Which is pretty much how popular media treated him:
Yes, he was brilliant. And who could not be inspired by his rising above such a debilitating physical condition that left him wheelchair-bound for decades? But there are other factors to consider.
Many underestimate the place that science holds in today’s cultural backdrop. In pre-modern Christendom, the ultimate statement of authority was “Thus saith the Lord.” Today, the closest statement with that sort of gravitas is “the science is settled,” despite how often that claim is misused to stifle debate and advance ideologies.
And also, Stephen Hawking didn’t stay in his lane. He was a scientist, but in each of his books and nearly all of his media appearances, he ventured into philosophy, masking metaphysical observations and proclamations in
languageof scientific certainty. John Stonestreet, “Scientism vs. Revelation & the Limits of Knowledge” at Salvo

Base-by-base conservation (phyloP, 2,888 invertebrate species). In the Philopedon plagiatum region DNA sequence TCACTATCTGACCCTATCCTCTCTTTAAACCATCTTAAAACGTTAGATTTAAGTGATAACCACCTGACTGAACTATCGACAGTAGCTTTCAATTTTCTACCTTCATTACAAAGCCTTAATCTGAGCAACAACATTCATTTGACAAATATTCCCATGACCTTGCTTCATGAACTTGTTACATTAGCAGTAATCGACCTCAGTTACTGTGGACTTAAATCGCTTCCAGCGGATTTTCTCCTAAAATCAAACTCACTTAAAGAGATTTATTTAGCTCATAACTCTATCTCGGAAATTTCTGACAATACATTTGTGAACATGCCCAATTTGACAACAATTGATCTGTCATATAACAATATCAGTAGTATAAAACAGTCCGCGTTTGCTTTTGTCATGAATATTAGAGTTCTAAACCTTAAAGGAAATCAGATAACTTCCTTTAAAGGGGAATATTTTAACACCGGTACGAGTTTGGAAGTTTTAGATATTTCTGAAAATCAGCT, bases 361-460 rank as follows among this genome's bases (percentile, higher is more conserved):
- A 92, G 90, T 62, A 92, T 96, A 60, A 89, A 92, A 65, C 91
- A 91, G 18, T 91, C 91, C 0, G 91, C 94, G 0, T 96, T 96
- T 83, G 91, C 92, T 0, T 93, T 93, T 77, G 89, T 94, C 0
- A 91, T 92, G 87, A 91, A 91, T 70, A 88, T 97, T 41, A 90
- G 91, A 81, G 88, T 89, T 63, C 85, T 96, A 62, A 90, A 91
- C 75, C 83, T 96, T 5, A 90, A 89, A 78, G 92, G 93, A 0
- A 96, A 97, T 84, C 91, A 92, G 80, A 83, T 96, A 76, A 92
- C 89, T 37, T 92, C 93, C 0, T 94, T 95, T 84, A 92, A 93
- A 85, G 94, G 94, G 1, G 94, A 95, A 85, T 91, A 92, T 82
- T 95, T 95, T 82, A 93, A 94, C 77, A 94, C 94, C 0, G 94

Yes, he was careful to do science and leave the crackpot cosmology for the long-anticipated dessert. The media loved it because gullible notables loved it.
The comparatively unknown Sabine Hossenfelder is a much more reliable guide to what makes sense and nonsense in theoretical physics. But that’s why she is a comparatively unknown freelance physicist.
Top People need a multiverse. The rewards go to those who can conjure one. Hawking did his best within the boundaries of science and is to be commended for going no further. We have heard and will hear plenty from those who show no such qualms.
Something to watch: Will Stephen Hawking still be compared to Einstein and Newton 25 years from now?
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See also: Stephen Hawking’s final paper, just released, tacked the information paradox